7. Take advantage of the bulk aisle and salad bar: Buying large quantities in the bulk aisle will save money, but it’s only half the story — you can also buy small quantities in the bulk aisle. A handful of hazelnuts from that aisle will set you back only 20 or 30 cents — toast, chop and sprinkle over green beans or in an inexpensive lettuce salad and you have a fancy restaurant-worthy dish. And the salad bar is also a great way to grab a small quantity of a high-impact ingredient (such as high-quality briny olives for a tapenade). Other items to buy in bulk: nuts (keep in freezer), grains, oats and spices.

8. Leverage the supermarket staff: The folks who work at the grocery store are usually more than happy to help an interested and friendly shopper. Ask the person behind the butcher counter for advice on how to cook an unfamiliar cut of meat that is on sale. Or ask if he will break down a large inexpensive pork loin into a variety of cuts: chops, cubes and a few smaller roasts. The person behind the cheese counter is usually very willing to slice a smaller portion of pricey Gruyère so that you buy just what you need. Don’t be shy about asking the staff for guidance on the best buys they have going now (especially at the fish counter).

9. Know the prices of the ingredients you buy most: My philosophy centers on purposeful spending — getting the best price for what you want. When something is a good price, I buy more. If the price is really amazing, I stock up big-time. But in order to do this, you must know the per-unit price of the items your household consumes the most. Do you eat a lot of boneless, skinless chicken breasts? Or drink a lot of milk? Then know how much you consider a deal and what price makes it a steal. Have kids in diapers? Know how much (per diaper) you usually pay so you can compare.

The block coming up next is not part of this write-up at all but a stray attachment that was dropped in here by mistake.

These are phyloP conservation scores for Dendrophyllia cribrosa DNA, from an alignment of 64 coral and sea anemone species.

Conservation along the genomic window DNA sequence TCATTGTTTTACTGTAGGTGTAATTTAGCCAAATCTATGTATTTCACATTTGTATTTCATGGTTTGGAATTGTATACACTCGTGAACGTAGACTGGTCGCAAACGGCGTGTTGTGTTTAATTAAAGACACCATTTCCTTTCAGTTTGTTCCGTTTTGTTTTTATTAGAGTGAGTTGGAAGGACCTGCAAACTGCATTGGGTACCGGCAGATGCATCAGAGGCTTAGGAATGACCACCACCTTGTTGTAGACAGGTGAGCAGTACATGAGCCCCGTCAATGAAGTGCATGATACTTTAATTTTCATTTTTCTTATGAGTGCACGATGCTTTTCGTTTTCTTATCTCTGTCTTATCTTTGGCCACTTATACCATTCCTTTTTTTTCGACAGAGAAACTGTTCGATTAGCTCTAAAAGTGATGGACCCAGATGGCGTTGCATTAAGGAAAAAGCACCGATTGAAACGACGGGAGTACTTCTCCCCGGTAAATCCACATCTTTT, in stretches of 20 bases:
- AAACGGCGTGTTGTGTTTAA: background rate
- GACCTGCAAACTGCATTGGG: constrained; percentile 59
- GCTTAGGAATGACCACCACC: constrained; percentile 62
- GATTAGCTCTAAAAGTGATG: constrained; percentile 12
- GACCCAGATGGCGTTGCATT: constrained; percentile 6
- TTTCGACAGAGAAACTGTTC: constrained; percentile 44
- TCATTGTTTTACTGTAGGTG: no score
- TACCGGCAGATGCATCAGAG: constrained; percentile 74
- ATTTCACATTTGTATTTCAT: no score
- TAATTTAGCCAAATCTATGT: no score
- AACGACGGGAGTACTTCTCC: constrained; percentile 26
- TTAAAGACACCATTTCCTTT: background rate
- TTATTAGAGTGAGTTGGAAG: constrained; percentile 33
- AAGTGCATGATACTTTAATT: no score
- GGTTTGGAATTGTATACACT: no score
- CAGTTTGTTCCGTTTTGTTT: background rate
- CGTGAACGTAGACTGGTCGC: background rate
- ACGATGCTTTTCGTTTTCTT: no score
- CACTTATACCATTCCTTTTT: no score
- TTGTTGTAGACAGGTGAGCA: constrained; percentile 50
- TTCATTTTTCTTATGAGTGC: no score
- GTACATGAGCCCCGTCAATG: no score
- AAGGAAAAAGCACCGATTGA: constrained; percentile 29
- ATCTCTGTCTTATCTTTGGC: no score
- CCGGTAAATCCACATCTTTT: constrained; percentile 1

10. Realize that supermarket savings are only part of the budget-savvy story: Ask any restaurateur — half the battle in saving money is in inventory management. Manage your pantry and ingredients wisely and you will save money. Also important: managing your leftovers. Remember that the most-expensive ingredient in your kitchen right now is the one you throw away. It’s important to know the best strategies on how to manage your ingredients once you bring them home, so nothing goes to waste.

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Comments (3)

  1. Thighgap says:

    The prepackaged potatoes are usually not good IME

  2. rachiti says:

    It depends where you live. I live in WI, and I can get pre-packaged LOCAL potatoes at the grocery store. Very seldom do I find any with blemishes or greenness on them until July & August – at that point they've been stored for a long time so it's to be expected. It's the same as anything else, if it's grown more locally…then even the bulk items will be of a good quality. If it's imported, then you're better off with smaller quantities so you can pick out the best.

  3. @sst_gary says:

    #9 about knowing your prices is critical. I like to keep a small notebook and track prices on the items I buy most for about 6-8 weeks to find out what the true sales cycle is. That way I not only know the best unit price, I can anticipate when that price is likely to be available. That's when I stock up.